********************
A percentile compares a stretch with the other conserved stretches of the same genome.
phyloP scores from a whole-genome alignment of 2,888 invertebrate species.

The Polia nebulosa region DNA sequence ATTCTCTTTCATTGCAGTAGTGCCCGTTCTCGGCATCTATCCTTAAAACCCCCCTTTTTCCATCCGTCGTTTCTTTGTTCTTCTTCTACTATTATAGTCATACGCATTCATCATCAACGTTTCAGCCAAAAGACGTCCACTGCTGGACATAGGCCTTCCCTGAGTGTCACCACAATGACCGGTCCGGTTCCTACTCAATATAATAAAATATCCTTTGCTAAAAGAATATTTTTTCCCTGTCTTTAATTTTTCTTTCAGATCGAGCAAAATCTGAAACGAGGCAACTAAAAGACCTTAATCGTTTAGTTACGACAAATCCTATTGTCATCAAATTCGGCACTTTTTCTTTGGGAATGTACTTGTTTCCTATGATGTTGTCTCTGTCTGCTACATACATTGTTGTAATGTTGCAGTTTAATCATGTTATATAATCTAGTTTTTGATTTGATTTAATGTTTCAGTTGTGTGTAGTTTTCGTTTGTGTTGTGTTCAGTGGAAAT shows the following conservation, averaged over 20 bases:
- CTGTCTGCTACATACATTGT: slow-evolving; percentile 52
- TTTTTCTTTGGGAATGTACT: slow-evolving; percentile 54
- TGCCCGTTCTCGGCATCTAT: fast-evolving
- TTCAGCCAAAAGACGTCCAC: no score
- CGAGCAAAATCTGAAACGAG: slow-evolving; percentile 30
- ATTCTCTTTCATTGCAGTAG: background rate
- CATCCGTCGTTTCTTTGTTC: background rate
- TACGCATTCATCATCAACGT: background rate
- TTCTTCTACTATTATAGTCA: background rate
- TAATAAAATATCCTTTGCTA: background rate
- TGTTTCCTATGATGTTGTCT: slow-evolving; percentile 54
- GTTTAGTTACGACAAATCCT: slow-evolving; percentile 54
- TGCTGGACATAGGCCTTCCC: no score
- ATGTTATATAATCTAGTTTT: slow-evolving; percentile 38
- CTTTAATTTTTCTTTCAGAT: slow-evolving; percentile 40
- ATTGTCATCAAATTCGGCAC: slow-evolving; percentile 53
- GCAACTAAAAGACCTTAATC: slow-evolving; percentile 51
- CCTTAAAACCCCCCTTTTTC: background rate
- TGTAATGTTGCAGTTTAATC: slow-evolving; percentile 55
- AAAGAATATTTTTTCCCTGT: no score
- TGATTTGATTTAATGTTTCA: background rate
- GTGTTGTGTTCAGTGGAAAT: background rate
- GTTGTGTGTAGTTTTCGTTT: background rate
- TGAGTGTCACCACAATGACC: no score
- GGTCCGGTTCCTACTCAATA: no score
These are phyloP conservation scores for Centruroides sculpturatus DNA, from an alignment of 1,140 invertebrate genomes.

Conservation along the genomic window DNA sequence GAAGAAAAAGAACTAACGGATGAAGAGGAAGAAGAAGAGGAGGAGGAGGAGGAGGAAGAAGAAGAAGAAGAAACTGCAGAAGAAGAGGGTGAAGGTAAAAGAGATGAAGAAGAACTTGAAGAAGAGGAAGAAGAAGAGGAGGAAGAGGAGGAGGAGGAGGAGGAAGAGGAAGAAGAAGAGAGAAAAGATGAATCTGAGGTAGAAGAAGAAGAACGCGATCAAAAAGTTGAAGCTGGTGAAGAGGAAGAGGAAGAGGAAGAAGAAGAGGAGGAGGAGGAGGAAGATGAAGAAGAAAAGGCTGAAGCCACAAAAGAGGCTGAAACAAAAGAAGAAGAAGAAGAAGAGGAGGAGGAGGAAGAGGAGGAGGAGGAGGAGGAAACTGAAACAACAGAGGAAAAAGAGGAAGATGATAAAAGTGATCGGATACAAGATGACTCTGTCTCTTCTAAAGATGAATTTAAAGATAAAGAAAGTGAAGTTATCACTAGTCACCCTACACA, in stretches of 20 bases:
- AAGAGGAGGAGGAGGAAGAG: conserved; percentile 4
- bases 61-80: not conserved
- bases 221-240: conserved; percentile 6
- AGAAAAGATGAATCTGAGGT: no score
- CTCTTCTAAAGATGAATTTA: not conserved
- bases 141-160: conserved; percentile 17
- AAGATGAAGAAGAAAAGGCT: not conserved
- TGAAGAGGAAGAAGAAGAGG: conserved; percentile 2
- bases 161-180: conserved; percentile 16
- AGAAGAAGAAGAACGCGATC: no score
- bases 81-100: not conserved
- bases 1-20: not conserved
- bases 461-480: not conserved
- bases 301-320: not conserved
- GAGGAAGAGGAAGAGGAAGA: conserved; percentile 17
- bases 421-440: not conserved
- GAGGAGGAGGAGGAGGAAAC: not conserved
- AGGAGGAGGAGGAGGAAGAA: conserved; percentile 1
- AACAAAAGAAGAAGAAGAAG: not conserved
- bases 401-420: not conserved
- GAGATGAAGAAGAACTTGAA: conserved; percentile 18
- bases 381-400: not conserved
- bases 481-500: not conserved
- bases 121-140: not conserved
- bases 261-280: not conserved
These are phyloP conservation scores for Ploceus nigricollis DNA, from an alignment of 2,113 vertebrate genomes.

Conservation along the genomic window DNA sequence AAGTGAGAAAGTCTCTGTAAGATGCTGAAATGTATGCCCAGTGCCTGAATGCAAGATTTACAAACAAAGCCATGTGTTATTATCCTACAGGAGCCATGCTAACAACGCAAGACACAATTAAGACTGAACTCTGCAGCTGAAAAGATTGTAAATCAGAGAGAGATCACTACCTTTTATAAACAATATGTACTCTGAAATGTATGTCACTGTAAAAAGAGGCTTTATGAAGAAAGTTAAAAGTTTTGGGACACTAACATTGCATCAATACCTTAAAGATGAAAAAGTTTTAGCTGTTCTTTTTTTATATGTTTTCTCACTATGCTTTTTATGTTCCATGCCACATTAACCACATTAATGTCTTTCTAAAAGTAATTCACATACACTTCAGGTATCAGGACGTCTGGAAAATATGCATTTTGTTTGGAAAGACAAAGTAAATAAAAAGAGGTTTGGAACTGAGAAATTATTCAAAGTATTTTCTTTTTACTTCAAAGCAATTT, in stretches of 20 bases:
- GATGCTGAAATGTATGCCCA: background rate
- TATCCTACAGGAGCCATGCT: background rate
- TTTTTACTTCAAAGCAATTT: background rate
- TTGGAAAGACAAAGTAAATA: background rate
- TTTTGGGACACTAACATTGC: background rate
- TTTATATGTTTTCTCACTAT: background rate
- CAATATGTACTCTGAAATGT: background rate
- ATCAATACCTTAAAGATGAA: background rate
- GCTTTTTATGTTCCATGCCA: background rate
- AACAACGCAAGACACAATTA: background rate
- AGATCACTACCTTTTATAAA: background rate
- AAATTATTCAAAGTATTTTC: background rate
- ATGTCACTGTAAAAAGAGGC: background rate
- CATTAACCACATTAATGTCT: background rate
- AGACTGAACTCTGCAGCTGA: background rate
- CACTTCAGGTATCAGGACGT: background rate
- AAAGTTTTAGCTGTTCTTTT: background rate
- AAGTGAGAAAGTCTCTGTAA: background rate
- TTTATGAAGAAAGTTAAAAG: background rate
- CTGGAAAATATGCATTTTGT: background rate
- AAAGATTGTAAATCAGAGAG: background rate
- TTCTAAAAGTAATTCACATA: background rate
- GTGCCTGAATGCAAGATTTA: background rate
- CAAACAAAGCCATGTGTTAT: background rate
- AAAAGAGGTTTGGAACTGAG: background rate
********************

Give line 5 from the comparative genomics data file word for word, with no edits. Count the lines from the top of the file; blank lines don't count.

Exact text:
- TTTTTCTTTGGGAATGTACT: slow-evolving; percentile 54